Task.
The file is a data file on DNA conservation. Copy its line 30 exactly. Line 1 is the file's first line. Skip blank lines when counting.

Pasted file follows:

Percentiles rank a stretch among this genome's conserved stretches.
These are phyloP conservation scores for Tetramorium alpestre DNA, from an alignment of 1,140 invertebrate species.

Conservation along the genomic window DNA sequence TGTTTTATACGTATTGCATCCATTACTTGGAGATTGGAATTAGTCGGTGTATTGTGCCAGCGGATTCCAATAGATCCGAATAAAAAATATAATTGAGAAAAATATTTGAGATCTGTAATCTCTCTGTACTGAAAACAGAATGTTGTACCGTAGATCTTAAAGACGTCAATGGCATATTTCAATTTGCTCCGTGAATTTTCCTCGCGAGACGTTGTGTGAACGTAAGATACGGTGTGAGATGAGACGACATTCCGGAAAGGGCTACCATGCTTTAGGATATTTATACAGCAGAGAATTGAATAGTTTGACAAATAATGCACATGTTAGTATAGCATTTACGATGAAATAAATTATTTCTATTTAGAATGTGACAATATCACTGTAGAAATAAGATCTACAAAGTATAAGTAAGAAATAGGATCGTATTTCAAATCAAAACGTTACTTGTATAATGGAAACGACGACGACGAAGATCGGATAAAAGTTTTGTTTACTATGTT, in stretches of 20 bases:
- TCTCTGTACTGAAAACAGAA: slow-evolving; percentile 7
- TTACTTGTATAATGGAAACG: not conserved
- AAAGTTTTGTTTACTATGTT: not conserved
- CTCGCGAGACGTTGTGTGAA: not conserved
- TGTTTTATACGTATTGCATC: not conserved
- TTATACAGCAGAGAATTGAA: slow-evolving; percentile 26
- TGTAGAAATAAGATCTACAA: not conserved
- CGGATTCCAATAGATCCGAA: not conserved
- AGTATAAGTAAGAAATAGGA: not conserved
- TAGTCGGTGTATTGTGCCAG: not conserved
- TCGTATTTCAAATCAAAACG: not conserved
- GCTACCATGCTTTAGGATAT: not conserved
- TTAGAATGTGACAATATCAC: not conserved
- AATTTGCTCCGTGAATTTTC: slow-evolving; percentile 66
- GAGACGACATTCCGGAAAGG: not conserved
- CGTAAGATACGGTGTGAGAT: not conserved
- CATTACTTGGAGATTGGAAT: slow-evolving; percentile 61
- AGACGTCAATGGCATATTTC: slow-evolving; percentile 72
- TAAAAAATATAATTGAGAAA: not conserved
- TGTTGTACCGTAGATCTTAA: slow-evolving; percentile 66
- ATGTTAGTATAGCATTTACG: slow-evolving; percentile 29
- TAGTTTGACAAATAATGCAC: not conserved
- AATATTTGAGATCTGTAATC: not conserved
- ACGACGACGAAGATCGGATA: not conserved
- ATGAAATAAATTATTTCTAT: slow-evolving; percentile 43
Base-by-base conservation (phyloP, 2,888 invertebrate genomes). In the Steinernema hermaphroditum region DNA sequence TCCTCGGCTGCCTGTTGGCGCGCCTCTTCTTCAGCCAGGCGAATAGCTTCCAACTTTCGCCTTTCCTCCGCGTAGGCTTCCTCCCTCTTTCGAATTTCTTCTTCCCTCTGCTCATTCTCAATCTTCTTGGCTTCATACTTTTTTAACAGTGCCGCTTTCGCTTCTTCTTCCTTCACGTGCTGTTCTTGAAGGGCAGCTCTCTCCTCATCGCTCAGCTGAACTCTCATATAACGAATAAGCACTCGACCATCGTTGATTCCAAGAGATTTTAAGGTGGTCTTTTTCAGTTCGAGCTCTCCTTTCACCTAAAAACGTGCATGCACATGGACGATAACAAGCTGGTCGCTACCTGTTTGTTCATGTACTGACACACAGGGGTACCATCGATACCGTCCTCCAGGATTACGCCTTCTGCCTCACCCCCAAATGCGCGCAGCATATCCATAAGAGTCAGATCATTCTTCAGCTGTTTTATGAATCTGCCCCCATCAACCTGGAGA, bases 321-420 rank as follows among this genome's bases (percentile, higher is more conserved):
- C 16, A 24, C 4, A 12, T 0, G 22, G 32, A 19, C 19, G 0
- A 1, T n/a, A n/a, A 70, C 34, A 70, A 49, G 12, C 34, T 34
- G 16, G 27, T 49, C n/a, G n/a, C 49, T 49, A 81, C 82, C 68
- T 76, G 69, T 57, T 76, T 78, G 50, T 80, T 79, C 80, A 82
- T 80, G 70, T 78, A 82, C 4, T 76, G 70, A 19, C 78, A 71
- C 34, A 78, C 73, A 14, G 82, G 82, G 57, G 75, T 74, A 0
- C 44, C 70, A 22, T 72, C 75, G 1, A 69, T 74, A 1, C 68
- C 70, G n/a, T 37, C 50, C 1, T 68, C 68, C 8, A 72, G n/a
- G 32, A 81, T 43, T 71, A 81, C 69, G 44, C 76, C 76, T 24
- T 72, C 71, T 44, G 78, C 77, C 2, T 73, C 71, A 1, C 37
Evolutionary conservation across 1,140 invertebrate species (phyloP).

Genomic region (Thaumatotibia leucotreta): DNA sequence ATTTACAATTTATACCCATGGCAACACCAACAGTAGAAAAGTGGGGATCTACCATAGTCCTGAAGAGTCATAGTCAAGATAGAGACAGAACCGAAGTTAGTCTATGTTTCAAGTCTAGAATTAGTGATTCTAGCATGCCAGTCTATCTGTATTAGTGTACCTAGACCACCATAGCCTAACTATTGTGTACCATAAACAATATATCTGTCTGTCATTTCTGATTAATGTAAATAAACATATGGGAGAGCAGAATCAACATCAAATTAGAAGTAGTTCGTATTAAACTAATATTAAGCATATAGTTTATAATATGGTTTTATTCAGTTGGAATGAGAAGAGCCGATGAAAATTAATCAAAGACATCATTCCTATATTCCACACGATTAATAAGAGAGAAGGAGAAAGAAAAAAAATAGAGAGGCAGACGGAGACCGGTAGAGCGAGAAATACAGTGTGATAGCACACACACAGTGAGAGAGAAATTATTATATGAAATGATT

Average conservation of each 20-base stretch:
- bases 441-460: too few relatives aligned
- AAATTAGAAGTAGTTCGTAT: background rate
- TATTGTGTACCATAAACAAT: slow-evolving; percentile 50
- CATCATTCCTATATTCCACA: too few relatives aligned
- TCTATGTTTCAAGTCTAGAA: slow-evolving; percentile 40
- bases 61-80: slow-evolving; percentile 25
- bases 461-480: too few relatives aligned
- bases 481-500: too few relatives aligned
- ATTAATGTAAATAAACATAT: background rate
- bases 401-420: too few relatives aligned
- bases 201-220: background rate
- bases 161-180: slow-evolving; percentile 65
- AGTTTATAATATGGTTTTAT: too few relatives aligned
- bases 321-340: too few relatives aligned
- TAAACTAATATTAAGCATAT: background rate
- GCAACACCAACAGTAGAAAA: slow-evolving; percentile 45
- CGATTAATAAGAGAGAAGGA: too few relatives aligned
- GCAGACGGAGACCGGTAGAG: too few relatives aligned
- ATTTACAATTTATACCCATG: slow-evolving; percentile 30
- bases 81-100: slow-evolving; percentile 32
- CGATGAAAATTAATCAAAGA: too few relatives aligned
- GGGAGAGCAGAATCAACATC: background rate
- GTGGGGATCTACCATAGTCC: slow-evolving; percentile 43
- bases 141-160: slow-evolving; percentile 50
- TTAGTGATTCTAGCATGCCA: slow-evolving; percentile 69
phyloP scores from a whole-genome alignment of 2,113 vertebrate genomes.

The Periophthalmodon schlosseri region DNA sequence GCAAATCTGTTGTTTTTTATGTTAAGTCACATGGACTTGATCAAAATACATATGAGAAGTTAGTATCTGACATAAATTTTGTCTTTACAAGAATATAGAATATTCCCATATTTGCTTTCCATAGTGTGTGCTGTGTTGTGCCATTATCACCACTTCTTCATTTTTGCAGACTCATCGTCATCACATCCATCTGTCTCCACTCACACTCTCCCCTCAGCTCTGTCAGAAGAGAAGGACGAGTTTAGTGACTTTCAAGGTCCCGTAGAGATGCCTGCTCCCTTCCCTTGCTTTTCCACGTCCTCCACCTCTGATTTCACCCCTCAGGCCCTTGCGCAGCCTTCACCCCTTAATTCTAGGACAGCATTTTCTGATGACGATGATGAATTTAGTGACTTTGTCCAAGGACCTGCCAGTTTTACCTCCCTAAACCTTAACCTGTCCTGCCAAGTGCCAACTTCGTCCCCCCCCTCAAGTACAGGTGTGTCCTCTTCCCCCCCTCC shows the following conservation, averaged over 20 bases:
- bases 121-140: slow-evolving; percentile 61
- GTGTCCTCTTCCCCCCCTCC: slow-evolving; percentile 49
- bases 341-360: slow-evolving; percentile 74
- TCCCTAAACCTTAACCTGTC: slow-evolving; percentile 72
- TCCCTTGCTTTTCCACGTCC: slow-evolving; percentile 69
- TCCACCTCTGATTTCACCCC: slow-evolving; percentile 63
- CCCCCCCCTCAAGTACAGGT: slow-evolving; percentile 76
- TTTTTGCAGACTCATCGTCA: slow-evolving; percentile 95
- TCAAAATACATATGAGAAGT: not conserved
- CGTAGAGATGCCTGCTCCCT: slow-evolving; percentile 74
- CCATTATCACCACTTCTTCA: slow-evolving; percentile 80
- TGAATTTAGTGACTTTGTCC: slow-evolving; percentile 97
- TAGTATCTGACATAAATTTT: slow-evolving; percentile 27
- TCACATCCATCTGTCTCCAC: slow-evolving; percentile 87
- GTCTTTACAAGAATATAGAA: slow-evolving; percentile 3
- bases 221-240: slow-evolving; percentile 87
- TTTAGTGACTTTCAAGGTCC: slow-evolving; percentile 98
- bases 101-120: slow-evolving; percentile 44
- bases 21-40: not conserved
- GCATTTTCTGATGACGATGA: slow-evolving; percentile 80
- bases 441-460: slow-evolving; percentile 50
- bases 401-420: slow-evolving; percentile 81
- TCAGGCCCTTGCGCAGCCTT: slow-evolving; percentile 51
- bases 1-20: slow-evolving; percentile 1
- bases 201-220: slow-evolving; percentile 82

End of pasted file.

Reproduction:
- C 16, A 24, C 4, A 12, T 0, G 22, G 32, A 19, C 19, G 0